July 30, 2009 The world's peak ocean science body has adopted a new definition of seawater developed by Australian, German and US scientists to make climate projections more accurate.
In Paris in June of 2009 the General Assembly of UNESCO's Intergovernmental Oceanographic Commission (IOC) accepted the case for the introduction of a new international thermodynamic description of seawater, cast in terms of a new salinity variable called Absolute Salinity.
Hobart-based CSIRO Wealth from Oceans Flagship scientist, Dr Trevor McDougall, made the case during his presentation of the Bruun Memorial Lecture to the Paris meeting.
"Scientists will now have an accurate measure of the heat content of seawater for inclusion in ocean models and climate projections," Dr McDougall says.
"Variations in salinity and heat influence ocean currents and measuring those variations are central to quantifying the ocean's role in climate change. The new values for salinity, density and heat content should be in widespread use within 18 months."
Marine scientists have been searching for the 'magic formula' for measuring salinity – which varies from ocean to ocean and between tropical, temperate and polar regions – for more than 150 years.
"These variations in salinity and temperature are responsible for driving deep ocean currents and the major vertical overturning circulations of the world's oceans, which transfer ocean heat towards the Arctic and Antarctic regions," Dr McDougall says.
Unchanged since the last assessment 30 years ago, the case to review ocean thermodynamic measurements began in 2005 when the Scientific Committee on Oceanic Research (SCOR) established a working group, chaired by Dr McDougall. Supporting him were Dr Rainer Feistel from the Leibniz-Institut für Ostseeforschung in Warnemünde (Germany), Dr Frank Millero, from the Rosenstiel School of Marine and Atmospheric Science at the University of Miami in Florida, Dr Dan Wright of the Bedford Institute of Oceanography, Canada and Dr David Jackett of CSIRO.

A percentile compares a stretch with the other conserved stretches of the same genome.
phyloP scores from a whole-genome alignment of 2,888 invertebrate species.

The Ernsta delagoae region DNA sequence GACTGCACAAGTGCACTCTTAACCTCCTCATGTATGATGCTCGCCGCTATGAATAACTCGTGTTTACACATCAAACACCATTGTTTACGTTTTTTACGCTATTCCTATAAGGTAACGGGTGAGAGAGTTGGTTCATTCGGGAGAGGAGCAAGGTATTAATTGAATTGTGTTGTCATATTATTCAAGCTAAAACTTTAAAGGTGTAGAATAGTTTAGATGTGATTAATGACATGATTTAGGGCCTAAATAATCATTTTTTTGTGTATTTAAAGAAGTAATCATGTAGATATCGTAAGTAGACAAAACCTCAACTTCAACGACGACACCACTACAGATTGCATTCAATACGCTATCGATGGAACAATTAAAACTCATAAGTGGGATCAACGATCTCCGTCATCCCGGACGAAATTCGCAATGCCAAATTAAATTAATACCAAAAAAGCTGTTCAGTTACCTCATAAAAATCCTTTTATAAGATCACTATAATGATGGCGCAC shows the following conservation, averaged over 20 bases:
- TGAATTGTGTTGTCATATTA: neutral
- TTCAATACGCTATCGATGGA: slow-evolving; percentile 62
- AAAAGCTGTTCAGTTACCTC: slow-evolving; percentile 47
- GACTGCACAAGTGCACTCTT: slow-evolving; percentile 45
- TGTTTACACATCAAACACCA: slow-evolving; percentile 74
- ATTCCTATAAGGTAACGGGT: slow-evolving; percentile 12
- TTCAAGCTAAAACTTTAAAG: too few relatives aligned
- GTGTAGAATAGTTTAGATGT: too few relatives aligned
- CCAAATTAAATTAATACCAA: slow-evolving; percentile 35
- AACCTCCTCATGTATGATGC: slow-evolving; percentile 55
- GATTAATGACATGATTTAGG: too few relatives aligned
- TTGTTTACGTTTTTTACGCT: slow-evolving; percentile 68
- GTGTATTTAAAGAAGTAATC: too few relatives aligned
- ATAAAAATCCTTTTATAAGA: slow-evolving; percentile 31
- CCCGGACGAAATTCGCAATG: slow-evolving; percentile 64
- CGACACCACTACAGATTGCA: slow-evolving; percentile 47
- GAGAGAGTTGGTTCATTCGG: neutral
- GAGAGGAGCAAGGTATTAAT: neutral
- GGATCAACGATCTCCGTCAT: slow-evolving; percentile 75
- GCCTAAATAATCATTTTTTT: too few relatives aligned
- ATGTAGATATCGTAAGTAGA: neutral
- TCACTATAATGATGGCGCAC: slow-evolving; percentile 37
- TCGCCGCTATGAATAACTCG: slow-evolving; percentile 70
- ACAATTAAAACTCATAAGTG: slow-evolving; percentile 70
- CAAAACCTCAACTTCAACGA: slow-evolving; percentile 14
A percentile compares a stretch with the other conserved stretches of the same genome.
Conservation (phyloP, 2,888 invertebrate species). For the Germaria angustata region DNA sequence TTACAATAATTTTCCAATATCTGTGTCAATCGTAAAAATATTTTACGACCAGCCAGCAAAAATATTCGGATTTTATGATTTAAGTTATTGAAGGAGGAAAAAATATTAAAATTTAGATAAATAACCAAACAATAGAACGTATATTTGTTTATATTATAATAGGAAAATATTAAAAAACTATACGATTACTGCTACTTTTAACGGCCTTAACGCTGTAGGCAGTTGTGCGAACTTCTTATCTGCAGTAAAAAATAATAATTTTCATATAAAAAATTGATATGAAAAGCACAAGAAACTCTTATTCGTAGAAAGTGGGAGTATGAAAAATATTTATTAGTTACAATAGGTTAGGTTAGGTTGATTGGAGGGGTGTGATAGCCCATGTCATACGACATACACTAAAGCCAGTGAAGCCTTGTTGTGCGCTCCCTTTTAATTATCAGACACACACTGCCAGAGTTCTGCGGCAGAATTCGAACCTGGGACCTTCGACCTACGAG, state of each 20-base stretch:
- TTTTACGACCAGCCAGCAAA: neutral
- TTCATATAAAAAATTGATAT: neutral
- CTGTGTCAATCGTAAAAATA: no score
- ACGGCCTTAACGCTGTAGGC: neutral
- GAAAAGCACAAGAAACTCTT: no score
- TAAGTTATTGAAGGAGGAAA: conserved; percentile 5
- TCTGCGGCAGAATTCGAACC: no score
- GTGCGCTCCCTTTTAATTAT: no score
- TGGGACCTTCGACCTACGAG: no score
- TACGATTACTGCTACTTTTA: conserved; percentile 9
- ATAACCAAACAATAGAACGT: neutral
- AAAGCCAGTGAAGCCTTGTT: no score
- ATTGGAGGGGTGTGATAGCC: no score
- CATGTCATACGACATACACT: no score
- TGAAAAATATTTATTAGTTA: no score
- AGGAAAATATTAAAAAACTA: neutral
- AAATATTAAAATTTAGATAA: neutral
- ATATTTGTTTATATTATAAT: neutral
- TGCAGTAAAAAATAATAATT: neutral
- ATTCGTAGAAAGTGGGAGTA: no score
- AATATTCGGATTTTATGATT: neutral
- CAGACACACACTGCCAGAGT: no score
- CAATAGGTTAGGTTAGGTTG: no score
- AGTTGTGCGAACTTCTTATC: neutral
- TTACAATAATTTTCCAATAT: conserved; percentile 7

Salinity, comprising the salts washed from rocks, is measured using the conductivity of seawater – a technique which assumes that the composition of salt in seawater is the same in all the world's oceans.
"The new approach, involving Absolute Salinity, takes into account the changes in the composition of seasalt between different ocean basins which, while small, are a factor of about 10 larger than the accuracy with which scientists can measure salinity at sea," Dr McDougall says.
Until the new description of seawater is widely adopted, ocean models will continue to assume that the heat content of seawater is proportional to a particular temperature variable called "potential temperature".
"The new description allows scientists to calculate the errors involved by using this approximation while also presenting a much more accurate measure of the heat content of seawater, namely Conservative Temperature," Dr McDougall says.
"The difference is mostly less than 1ºC at the sea surface, but it is important to correct for these biases in ocean models."
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